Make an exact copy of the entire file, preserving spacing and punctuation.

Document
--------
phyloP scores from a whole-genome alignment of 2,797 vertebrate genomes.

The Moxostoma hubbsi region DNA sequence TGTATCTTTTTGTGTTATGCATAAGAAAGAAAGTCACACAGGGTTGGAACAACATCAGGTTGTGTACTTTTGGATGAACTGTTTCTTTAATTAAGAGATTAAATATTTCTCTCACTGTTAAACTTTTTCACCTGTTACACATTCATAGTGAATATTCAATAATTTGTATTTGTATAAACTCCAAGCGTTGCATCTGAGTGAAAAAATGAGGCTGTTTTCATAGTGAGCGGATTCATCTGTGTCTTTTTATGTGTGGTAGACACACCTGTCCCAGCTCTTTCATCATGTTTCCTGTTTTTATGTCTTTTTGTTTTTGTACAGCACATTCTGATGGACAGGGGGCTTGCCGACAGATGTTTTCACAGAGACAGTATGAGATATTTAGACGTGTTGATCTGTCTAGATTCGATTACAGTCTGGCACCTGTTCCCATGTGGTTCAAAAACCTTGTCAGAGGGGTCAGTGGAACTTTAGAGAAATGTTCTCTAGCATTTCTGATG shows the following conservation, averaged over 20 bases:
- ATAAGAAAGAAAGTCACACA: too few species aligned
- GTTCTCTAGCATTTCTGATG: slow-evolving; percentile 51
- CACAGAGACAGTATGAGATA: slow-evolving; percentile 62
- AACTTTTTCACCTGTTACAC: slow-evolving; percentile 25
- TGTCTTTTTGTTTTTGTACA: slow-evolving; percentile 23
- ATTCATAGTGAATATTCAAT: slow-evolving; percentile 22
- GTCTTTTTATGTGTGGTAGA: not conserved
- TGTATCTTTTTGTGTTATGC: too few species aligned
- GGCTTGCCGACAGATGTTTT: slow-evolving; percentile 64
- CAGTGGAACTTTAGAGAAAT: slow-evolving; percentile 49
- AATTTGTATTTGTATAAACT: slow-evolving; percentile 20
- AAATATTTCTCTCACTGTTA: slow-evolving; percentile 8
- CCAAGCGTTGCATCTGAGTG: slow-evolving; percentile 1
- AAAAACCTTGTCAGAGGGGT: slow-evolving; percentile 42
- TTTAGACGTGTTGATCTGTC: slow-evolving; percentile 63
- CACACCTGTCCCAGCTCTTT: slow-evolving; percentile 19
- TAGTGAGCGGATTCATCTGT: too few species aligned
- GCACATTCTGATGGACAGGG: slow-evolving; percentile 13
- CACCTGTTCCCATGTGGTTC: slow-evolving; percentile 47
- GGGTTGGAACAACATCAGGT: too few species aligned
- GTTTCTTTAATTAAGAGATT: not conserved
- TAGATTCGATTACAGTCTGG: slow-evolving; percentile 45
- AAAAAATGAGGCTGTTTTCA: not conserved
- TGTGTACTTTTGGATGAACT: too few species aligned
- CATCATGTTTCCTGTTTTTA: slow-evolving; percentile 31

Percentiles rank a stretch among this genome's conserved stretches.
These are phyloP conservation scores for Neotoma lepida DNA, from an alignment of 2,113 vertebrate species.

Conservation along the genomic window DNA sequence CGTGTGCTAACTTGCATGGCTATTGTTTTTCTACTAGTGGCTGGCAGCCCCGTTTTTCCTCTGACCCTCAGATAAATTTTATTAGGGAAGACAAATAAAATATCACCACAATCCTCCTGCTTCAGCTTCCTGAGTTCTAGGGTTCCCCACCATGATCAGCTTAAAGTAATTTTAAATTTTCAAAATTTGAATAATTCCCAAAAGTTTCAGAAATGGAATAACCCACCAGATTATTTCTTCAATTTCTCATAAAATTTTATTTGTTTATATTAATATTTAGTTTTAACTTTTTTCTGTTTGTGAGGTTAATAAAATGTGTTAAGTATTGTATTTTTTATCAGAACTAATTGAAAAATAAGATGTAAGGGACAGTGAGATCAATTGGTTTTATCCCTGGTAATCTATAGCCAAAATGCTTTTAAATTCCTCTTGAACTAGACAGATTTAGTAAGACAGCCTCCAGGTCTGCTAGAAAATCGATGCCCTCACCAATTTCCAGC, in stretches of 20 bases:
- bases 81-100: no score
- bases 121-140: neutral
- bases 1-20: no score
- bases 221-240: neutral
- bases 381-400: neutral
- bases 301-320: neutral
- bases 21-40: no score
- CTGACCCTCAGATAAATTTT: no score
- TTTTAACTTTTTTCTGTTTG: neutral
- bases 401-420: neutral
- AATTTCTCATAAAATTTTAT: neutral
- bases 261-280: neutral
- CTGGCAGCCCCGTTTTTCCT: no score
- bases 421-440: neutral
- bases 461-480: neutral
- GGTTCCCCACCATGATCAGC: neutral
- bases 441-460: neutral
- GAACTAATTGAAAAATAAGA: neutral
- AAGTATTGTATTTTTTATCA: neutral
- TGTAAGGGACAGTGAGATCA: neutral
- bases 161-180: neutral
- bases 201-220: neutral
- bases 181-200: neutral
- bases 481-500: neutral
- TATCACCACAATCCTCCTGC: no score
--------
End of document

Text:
phyloP scores from a whole-genome alignment of 2,797 vertebrate genomes.

The Moxostoma hubbsi region DNA sequence TGTATCTTTTTGTGTTATGCATAAGAAAGAAAGTCACACAGGGTTGGAACAACATCAGGTTGTGTACTTTTGGATGAACTGTTTCTTTAATTAAGAGATTAAATATTTCTCTCACTGTTAAACTTTTTCACCTGTTACACATTCATAGTGAATATTCAATAATTTGTATTTGTATAAACTCCAAGCGTTGCATCTGAGTGAAAAAATGAGGCTGTTTTCATAGTGAGCGGATTCATCTGTGTCTTTTTATGTGTGGTAGACACACCTGTCCCAGCTCTTTCATCATGTTTCCTGTTTTTATGTCTTTTTGTTTTTGTACAGCACATTCTGATGGACAGGGGGCTTGCCGACAGATGTTTTCACAGAGACAGTATGAGATATTTAGACGTGTTGATCTGTCTAGATTCGATTACAGTCTGGCACCTGTTCCCATGTGGTTCAAAAACCTTGTCAGAGGGGTCAGTGGAACTTTAGAGAAATGTTCTCTAGCATTTCTGATG shows the following conservation, averaged over 20 bases:
- ATAAGAAAGAAAGTCACACA: too few species aligned
- GTTCTCTAGCATTTCTGATG: slow-evolving; percentile 51
- CACAGAGACAGTATGAGATA: slow-evolving; percentile 62
- AACTTTTTCACCTGTTACAC: slow-evolving; percentile 25
- TGTCTTTTTGTTTTTGTACA: slow-evolving; percentile 23
- ATTCATAGTGAATATTCAAT: slow-evolving; percentile 22
- GTCTTTTTATGTGTGGTAGA: not conserved
- TGTATCTTTTTGTGTTATGC: too few species aligned
- GGCTTGCCGACAGATGTTTT: slow-evolving; percentile 64
- CAGTGGAACTTTAGAGAAAT: slow-evolving; percentile 49
- AATTTGTATTTGTATAAACT: slow-evolving; percentile 20
- AAATATTTCTCTCACTGTTA: slow-evolving; percentile 8
- CCAAGCGTTGCATCTGAGTG: slow-evolving; percentile 1
- AAAAACCTTGTCAGAGGGGT: slow-evolving; percentile 42
- TTTAGACGTGTTGATCTGTC: slow-evolving; percentile 63
- CACACCTGTCCCAGCTCTTT: slow-evolving; percentile 19
- TAGTGAGCGGATTCATCTGT: too few species aligned
- GCACATTCTGATGGACAGGG: slow-evolving; percentile 13
- CACCTGTTCCCATGTGGTTC: slow-evolving; percentile 47
- GGGTTGGAACAACATCAGGT: too few species aligned
- GTTTCTTTAATTAAGAGATT: not conserved
- TAGATTCGATTACAGTCTGG: slow-evolving; percentile 45
- AAAAAATGAGGCTGTTTTCA: not conserved
- TGTGTACTTTTGGATGAACT: too few species aligned
- CATCATGTTTCCTGTTTTTA: slow-evolving; percentile 31

Percentiles rank a stretch among this genome's conserved stretches.
These are phyloP conservation scores for Neotoma lepida DNA, from an alignment of 2,113 vertebrate species.

Conservation along the genomic window DNA sequence CGTGTGCTAACTTGCATGGCTATTGTTTTTCTACTAGTGGCTGGCAGCCCCGTTTTTCCTCTGACCCTCAGATAAATTTTATTAGGGAAGACAAATAAAATATCACCACAATCCTCCTGCTTCAGCTTCCTGAGTTCTAGGGTTCCCCACCATGATCAGCTTAAAGTAATTTTAAATTTTCAAAATTTGAATAATTCCCAAAAGTTTCAGAAATGGAATAACCCACCAGATTATTTCTTCAATTTCTCATAAAATTTTATTTGTTTATATTAATATTTAGTTTTAACTTTTTTCTGTTTGTGAGGTTAATAAAATGTGTTAAGTATTGTATTTTTTATCAGAACTAATTGAAAAATAAGATGTAAGGGACAGTGAGATCAATTGGTTTTATCCCTGGTAATCTATAGCCAAAATGCTTTTAAATTCCTCTTGAACTAGACAGATTTAGTAAGACAGCCTCCAGGTCTGCTAGAAAATCGATGCCCTCACCAATTTCCAGC, in stretches of 20 bases:
- bases 81-100: no score
- bases 121-140: neutral
- bases 1-20: no score
- bases 221-240: neutral
- bases 381-400: neutral
- bases 301-320: neutral
- bases 21-40: no score
- CTGACCCTCAGATAAATTTT: no score
- TTTTAACTTTTTTCTGTTTG: neutral
- bases 401-420: neutral
- AATTTCTCATAAAATTTTAT: neutral
- bases 261-280: neutral
- CTGGCAGCCCCGTTTTTCCT: no score
- bases 421-440: neutral
- bases 461-480: neutral
- GGTTCCCCACCATGATCAGC: neutral
- bases 441-460: neutral
- GAACTAATTGAAAAATAAGA: neutral
- AAGTATTGTATTTTTTATCA: neutral
- TGTAAGGGACAGTGAGATCA: neutral
- bases 161-180: neutral
- bases 201-220: neutral
- bases 181-200: neutral
- bases 481-500: neutral
- TATCACCACAATCCTCCTGC: no score